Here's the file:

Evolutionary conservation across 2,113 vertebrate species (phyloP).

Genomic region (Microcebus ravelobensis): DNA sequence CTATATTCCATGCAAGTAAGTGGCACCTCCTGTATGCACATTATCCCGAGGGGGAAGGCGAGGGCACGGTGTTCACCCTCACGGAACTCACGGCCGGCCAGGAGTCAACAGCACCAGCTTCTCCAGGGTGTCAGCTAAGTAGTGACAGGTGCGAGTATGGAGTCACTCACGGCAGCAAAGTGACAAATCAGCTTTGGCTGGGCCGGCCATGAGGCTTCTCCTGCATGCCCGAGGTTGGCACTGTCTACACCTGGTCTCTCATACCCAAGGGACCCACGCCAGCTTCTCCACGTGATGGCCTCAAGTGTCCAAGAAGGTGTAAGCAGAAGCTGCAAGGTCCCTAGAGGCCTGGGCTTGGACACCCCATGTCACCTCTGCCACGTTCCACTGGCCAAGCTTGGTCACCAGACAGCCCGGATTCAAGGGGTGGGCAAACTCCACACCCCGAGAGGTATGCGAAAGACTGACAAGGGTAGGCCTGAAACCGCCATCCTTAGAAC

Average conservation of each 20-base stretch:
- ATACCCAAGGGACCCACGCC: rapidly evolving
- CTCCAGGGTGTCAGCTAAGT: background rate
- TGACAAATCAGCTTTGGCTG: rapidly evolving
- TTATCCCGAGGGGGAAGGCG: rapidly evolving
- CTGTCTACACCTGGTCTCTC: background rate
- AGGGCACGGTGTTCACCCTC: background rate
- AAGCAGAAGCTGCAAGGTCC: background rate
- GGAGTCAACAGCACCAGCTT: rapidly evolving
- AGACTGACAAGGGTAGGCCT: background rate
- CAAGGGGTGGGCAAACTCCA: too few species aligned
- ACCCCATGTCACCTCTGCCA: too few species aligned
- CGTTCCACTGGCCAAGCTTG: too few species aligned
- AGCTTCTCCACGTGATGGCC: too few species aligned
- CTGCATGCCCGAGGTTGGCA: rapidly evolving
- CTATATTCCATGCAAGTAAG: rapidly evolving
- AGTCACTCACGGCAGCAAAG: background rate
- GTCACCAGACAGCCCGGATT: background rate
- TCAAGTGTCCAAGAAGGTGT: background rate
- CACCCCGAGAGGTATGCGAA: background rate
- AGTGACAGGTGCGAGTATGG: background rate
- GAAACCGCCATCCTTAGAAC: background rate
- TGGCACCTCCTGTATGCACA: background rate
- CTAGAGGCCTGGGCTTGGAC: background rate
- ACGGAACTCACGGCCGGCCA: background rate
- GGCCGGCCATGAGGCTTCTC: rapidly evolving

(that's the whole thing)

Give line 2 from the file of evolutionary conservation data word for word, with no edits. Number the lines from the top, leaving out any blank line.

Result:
Genomic region (Microcebus ravelobensis): DNA sequence CTATATTCCATGCAAGTAAGTGGCACCTCCTGTATGCACATTATCCCGAGGGGGAAGGCGAGGGCACGGTGTTCACCCTCACGGAACTCACGGCCGGCCAGGAGTCAACAGCACCAGCTTCTCCAGGGTGTCAGCTAAGTAGTGACAGGTGCGAGTATGGAGTCACTCACGGCAGCAAAGTGACAAATCAGCTTTGGCTGGGCCGGCCATGAGGCTTCTCCTGCATGCCCGAGGTTGGCACTGTCTACACCTGGTCTCTCATACCCAAGGGACCCACGCCAGCTTCTCCACGTGATGGCCTCAAGTGTCCAAGAAGGTGTAAGCAGAAGCTGCAAGGTCCCTAGAGGCCTGGGCTTGGACACCCCATGTCACCTCTGCCACGTTCCACTGGCCAAGCTTGGTCACCAGACAGCCCGGATTCAAGGGGTGGGCAAACTCCACACCCCGAGAGGTATGCGAAAGACTGACAAGGGTAGGCCTGAAACCGCCATCCTTAGAAC